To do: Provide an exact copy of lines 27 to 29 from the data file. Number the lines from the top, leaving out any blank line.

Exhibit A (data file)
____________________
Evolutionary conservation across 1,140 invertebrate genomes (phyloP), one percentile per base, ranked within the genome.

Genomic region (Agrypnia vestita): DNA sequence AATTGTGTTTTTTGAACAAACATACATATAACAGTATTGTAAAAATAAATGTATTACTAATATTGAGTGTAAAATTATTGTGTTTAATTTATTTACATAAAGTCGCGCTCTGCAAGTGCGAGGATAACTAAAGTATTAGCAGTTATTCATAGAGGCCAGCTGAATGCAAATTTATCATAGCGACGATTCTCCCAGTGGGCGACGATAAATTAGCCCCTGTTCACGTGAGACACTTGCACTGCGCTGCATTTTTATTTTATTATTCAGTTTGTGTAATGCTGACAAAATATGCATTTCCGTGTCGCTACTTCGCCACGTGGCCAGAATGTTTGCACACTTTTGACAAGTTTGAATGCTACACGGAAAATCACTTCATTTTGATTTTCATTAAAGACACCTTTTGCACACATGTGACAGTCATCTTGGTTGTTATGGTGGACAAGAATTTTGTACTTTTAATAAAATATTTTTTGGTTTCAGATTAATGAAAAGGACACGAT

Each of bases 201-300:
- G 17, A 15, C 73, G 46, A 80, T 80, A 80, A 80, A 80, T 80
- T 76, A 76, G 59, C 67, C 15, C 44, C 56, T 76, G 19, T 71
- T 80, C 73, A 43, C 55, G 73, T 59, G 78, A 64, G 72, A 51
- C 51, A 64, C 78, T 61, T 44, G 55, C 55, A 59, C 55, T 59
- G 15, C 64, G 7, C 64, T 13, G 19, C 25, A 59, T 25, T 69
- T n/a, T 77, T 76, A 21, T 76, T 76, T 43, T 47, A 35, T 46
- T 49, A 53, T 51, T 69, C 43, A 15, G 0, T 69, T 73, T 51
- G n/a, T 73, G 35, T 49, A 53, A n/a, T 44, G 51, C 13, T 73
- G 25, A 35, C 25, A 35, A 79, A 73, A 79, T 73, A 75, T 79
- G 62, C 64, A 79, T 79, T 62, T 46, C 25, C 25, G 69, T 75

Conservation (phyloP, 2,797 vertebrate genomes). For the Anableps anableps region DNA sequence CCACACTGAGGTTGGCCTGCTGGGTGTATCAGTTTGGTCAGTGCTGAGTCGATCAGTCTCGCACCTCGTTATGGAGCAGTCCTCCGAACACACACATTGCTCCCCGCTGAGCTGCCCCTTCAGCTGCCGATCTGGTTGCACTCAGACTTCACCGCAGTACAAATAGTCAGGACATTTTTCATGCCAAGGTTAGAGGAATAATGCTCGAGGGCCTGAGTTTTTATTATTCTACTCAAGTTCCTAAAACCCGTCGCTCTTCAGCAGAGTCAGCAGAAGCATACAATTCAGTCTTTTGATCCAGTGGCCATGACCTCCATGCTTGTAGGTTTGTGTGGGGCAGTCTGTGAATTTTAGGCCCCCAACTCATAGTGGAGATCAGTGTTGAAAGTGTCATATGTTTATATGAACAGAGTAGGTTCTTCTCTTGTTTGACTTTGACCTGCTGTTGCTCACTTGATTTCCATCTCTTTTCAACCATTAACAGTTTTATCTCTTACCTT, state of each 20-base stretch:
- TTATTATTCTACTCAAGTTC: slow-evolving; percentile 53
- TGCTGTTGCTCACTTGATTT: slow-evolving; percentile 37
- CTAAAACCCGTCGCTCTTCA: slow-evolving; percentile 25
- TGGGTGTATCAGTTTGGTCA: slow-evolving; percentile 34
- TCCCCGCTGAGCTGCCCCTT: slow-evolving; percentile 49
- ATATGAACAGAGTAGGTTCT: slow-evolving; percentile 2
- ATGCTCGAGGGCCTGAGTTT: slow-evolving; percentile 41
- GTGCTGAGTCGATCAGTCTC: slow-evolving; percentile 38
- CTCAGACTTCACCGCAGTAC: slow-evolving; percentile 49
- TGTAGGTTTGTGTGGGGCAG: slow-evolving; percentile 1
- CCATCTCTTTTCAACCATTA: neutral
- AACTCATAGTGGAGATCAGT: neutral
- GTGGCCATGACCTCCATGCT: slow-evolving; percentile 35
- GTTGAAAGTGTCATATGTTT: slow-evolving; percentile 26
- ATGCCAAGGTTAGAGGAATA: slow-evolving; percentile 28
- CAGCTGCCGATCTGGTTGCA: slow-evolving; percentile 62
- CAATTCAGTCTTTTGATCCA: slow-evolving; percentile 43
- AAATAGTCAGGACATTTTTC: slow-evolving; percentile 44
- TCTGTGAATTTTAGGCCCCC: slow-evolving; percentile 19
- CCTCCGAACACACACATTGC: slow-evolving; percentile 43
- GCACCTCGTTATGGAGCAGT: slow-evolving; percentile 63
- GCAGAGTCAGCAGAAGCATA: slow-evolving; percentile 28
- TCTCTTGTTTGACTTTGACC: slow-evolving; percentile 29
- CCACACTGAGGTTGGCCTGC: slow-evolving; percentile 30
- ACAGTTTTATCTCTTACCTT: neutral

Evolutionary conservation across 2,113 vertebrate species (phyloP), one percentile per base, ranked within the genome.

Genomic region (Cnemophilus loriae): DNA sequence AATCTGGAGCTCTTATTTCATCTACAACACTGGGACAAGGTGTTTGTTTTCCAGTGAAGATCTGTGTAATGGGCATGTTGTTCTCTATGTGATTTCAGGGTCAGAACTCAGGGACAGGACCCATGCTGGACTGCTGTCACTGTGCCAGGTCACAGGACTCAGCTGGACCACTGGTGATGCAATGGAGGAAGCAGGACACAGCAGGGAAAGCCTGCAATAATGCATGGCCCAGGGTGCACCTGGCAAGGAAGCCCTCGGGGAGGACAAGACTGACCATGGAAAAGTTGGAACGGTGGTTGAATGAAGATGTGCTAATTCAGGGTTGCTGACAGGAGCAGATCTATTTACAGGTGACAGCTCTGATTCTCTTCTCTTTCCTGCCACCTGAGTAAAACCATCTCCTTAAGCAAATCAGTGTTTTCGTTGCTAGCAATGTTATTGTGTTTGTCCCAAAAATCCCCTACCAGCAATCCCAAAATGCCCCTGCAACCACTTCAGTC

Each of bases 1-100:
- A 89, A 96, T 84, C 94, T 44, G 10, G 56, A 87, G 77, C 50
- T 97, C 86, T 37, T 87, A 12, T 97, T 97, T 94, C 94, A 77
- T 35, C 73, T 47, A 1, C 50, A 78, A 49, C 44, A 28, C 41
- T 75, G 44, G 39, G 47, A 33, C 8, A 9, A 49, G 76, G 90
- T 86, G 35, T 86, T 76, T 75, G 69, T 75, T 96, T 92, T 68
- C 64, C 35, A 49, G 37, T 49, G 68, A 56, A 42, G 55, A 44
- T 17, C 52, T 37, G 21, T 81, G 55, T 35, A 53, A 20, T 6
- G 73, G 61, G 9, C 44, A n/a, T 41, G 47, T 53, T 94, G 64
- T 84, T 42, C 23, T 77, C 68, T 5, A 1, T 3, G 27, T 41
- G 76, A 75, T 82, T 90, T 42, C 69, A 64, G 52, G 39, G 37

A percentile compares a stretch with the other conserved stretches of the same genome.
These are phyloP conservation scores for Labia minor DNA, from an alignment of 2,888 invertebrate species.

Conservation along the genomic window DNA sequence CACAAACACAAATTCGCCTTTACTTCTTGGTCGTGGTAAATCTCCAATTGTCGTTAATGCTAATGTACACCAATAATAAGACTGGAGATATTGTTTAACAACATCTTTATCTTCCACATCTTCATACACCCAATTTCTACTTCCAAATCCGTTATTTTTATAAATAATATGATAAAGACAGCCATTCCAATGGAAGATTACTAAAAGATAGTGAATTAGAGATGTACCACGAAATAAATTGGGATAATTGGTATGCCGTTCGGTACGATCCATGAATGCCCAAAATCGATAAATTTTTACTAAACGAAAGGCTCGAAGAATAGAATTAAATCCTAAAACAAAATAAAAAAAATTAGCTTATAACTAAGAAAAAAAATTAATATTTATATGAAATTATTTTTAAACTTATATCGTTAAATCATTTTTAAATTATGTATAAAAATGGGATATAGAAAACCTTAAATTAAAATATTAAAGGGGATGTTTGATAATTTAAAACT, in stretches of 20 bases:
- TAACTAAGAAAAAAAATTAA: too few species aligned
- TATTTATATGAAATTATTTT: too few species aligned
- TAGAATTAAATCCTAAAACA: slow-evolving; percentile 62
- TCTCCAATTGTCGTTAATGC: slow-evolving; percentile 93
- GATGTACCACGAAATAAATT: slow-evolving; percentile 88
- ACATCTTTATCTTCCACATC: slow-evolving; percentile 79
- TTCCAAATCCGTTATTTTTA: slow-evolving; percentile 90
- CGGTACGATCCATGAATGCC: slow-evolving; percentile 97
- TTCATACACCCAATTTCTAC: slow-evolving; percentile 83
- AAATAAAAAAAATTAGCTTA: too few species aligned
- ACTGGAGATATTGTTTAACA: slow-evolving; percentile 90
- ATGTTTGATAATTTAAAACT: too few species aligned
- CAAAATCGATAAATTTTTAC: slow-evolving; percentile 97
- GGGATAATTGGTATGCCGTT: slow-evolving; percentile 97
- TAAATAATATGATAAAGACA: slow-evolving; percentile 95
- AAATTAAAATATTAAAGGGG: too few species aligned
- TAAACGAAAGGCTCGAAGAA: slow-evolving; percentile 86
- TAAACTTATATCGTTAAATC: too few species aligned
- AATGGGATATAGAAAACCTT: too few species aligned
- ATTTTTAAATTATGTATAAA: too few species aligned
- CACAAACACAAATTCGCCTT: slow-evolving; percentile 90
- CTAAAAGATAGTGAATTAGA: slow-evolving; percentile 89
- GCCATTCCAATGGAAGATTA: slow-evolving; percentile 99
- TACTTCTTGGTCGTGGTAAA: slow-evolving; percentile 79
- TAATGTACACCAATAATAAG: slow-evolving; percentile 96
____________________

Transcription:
- GTGGCCATGACCTCCATGCT: slow-evolving; percentile 35
- GTTGAAAGTGTCATATGTTT: slow-evolving; percentile 26
- ATGCCAAGGTTAGAGGAATA: slow-evolving; percentile 28